There’s an old Wall Street proverb that even a dead cat will bounce if tossed from a high-enough building. In Mandarin, dead cat bounce translates to Sǐ māo tántiào or 死猫弹跳. A Chinese example of such a rally is Nio (NASDAQ:NIO).
Nio was called the “Chinese Tesla (NASDAQ:TSLA) when it went public last September. On its opening day of trading it sold for as much as $12.69 per share. Since then, except for a brief period in March, it has been all downhill.
So, buy, buy, buy? No, no, no. Wait, wait, wait!
At least, know what you’re getting into.
Nio Stock and the EV Revolution
This much is true. There’s an electric vehicle revolution going on. China is at the heart of it.
But as government subsidies have been pulled, sales have declined. Thus, it was a big surprise when the China Passenger Car Association said sales in June rose 4.9% from a year earlier.
Nio itself delivered 1,340 vehicles. Deliveries for the full quarter were 3,553. Tesla, by comparison, delivered 95,200 vehicles in the second quarter. Nio is not Tesla.
Before this good news, all the commentary on Nio was bad. Some 4,803 cars were recalled after the batteries in three of them caught fire. Lithium ion batteries are subject to this risk, and a short-circuit can mean big trouble.
The views of our David Moadel were typical. “Can the Nio Stock Wreckage Be Salvaged?” he asked on June 28. Nio, he concluded, is a speculative bet. It was a perfect set-up for anything perceived as being good news to send the stock rocketing upward.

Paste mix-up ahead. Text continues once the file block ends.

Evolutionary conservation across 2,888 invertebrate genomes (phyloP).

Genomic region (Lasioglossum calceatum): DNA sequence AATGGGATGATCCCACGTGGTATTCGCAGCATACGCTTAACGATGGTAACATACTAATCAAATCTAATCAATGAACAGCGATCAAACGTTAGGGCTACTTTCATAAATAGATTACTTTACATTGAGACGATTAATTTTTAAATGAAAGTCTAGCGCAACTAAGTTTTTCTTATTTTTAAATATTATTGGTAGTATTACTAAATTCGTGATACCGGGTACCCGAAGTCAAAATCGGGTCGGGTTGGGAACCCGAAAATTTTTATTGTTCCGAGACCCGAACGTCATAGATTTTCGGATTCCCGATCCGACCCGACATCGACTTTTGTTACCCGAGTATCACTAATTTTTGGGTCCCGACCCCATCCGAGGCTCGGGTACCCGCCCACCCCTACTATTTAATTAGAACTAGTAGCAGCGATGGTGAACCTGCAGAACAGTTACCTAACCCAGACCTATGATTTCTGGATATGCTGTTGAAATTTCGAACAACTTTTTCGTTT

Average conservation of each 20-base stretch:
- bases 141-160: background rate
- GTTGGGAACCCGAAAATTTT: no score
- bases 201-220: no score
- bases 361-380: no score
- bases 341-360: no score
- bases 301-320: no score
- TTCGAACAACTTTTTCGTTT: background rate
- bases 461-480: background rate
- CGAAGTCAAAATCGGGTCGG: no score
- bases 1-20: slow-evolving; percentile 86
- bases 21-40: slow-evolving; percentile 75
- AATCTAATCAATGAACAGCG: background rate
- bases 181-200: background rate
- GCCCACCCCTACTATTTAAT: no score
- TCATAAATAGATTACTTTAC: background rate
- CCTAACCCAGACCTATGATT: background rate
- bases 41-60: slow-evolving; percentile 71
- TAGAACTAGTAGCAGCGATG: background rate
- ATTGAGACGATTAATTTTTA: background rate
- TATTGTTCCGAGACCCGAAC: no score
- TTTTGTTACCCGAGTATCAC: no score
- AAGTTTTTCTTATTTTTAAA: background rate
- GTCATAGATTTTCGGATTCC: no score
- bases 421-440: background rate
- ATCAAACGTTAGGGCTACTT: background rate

But at its July 11 opening price of $3.69 per share, Nio is still $2.50 per share away from what had been its trading range around $6 per share last Christmas. It’s a $4.2 billion market cap on $4.9 billion of 2018 revenue, on which it lost $23.3 billion. (Ouch.)
That doesn’t mean a speculation on Nio isn’t one some young investors might want to make.
The company has begun deliveries of a new “crossover,” the ES6. The ES6 has a swappable battery pack, so its range can be upgraded. There’s also a “hypercar” called the ES9 on the horizon, which is setting speed records. Nio is once again talking about building its own factory, rather than relying on state-owned JAC Motors.
Despite the subsidy pull-back, and despite the spectre of a Tesla factory going up in Shanghai, the fact is the Chinese government remains big on electric cars, and especially big on Chinese electric car companies. The MEB platform being pushed by Volkswagen (OTCMKTS:VLKAY) could create a China-based, global standard for mass-market electrics within 5 years.
In that world, a luxury Chinese electric might sell well.
The Bottom Line
Sadly, I agree with our Thomas Niel, who warned investors away from Nio on July 5. He sees the local market as saturated, the export market subject to the trade war.
I think there are better ways to play the trend. Warren Buffett has invested in BYD Company (OTCMKTS:BYDDF) He took a 9.9% stake for $282 million 10 years ago, when BYD was just a battery maker. BYD is growing faster than the Chinese electric car market, with sales of 73,172 vehicles in the last quarter.
If you’re going to bet on electric cars, bet on the mass market, not the class market.
Dana Blankenhorn is a financial and technology journalist. He is the author of the mystery thriller, The Reluctant Detective Finds Her Family, available at the Amazon Kindle store. Write him at firstname.lastname@example.org or follow him on Twitter at @danablankenhorn. As of this writing he owned no shares in companies mentioned in this article.